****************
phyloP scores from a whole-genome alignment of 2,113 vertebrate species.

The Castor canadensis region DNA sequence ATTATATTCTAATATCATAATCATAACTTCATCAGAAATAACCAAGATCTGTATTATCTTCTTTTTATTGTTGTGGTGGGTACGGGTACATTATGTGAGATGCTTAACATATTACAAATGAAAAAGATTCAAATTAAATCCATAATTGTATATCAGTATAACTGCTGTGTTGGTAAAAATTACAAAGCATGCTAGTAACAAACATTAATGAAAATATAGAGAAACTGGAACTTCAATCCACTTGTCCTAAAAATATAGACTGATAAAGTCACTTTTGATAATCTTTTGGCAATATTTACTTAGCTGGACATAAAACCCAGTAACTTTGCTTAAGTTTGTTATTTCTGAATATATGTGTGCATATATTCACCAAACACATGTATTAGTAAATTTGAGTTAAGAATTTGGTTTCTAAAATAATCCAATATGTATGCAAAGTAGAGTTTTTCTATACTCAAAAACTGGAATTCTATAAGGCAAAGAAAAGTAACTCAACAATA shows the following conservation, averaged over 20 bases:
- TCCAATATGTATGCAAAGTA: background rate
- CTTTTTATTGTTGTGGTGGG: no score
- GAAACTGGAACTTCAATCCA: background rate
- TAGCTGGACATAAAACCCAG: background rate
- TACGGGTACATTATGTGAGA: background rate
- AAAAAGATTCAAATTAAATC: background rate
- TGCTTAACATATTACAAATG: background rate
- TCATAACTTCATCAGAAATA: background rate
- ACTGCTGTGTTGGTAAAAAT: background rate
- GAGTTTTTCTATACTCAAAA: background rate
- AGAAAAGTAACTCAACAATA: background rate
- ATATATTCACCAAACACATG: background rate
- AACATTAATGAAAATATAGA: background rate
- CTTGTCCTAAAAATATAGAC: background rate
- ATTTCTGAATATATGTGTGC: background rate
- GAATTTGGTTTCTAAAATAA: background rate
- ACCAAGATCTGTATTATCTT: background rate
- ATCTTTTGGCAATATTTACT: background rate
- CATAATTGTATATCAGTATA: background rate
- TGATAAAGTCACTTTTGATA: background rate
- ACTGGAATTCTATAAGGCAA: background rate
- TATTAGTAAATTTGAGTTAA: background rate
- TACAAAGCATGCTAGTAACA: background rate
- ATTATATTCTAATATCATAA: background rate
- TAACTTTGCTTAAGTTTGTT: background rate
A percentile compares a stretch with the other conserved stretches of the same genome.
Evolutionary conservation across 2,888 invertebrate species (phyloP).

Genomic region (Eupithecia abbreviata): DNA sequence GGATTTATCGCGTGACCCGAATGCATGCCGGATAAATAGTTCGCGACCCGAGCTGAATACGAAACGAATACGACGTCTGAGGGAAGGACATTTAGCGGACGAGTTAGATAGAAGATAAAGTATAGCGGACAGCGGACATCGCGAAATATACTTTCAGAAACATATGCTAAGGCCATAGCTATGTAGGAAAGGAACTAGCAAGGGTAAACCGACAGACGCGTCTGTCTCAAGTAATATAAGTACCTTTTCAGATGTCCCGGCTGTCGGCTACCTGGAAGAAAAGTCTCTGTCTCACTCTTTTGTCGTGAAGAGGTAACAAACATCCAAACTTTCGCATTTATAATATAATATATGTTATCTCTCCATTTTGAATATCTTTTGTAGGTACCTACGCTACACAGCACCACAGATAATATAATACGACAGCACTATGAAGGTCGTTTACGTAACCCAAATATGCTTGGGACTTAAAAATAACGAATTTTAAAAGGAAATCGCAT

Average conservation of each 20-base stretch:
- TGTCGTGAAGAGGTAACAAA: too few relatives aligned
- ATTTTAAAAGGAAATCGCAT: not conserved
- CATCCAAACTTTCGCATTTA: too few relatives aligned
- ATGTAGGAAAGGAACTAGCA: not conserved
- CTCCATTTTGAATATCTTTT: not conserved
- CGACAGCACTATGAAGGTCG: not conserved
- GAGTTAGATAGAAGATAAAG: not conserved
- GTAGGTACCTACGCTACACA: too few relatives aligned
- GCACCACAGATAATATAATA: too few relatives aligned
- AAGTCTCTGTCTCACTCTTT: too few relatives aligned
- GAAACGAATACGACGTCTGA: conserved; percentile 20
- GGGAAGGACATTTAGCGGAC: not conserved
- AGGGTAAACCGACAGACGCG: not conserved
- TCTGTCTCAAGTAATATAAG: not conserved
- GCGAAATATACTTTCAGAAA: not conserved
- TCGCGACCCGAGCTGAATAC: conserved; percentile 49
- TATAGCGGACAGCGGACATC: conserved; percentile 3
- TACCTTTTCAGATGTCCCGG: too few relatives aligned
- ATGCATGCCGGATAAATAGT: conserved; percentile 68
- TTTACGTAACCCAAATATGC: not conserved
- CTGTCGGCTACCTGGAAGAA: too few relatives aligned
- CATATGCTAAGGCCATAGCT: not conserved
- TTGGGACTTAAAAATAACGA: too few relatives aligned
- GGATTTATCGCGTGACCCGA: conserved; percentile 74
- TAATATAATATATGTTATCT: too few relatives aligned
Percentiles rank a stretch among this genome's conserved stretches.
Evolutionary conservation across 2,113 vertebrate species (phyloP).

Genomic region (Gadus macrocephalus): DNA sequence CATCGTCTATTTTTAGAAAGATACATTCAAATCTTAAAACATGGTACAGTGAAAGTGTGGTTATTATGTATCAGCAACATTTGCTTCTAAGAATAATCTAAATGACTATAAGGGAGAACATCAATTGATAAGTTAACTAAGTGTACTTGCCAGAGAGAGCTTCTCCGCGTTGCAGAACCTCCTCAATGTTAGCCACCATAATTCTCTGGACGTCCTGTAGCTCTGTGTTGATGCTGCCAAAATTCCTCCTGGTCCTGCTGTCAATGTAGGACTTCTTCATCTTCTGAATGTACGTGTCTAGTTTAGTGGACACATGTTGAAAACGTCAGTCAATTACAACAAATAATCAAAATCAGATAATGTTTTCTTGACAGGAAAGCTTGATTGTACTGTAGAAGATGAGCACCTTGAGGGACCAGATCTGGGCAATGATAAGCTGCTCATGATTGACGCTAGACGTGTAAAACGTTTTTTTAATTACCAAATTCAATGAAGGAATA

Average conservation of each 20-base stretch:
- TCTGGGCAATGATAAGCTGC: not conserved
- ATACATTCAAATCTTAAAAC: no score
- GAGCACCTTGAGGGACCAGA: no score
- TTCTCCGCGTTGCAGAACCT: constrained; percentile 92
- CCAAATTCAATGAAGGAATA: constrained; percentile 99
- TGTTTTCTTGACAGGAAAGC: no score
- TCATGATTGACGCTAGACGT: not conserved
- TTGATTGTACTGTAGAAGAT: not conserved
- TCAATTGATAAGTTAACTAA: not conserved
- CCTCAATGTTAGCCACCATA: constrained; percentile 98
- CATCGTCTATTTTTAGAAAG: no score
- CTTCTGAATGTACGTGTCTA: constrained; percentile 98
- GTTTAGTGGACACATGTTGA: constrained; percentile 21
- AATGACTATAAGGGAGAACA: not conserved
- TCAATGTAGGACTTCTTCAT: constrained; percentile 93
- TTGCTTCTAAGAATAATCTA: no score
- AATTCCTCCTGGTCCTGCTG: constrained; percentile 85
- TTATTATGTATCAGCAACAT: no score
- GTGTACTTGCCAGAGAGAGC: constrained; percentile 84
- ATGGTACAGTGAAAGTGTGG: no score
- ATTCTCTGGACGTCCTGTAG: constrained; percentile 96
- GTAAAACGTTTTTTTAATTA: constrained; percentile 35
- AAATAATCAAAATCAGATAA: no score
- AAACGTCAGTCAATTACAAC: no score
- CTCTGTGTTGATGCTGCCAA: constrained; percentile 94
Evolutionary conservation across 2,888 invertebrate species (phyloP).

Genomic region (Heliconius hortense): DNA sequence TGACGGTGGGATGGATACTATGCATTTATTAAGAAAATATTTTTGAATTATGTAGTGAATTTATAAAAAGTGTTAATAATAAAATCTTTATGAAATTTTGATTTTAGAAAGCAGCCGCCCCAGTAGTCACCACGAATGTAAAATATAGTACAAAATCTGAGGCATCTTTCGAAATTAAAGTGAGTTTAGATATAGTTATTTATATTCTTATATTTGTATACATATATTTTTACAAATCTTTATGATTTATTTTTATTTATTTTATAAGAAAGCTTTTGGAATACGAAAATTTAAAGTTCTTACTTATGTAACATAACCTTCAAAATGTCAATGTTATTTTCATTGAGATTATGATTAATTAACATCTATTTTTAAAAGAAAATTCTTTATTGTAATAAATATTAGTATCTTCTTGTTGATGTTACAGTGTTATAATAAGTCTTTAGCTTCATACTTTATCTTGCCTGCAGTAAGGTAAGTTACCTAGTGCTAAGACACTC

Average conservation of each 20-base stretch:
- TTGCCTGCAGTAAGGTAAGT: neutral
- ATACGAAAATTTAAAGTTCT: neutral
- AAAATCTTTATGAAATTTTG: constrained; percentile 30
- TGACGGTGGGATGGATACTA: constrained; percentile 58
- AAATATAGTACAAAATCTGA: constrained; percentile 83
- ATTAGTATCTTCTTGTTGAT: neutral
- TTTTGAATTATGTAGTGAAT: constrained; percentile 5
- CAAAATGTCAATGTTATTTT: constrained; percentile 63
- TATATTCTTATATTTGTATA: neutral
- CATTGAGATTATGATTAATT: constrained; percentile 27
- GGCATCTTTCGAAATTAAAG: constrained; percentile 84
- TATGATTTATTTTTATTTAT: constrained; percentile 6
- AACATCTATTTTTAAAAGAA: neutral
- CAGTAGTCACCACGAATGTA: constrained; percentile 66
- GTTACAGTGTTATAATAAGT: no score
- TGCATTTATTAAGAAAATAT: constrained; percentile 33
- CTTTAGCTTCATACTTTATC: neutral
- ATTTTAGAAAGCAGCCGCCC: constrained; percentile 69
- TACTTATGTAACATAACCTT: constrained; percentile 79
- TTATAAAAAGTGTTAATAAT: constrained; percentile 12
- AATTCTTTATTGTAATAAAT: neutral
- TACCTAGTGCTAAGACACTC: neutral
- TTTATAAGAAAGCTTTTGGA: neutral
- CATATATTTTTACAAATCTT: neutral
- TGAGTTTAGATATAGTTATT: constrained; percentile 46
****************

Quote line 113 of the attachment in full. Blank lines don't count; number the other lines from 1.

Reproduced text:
- TGAGTTTAGATATAGTTATT: constrained; percentile 46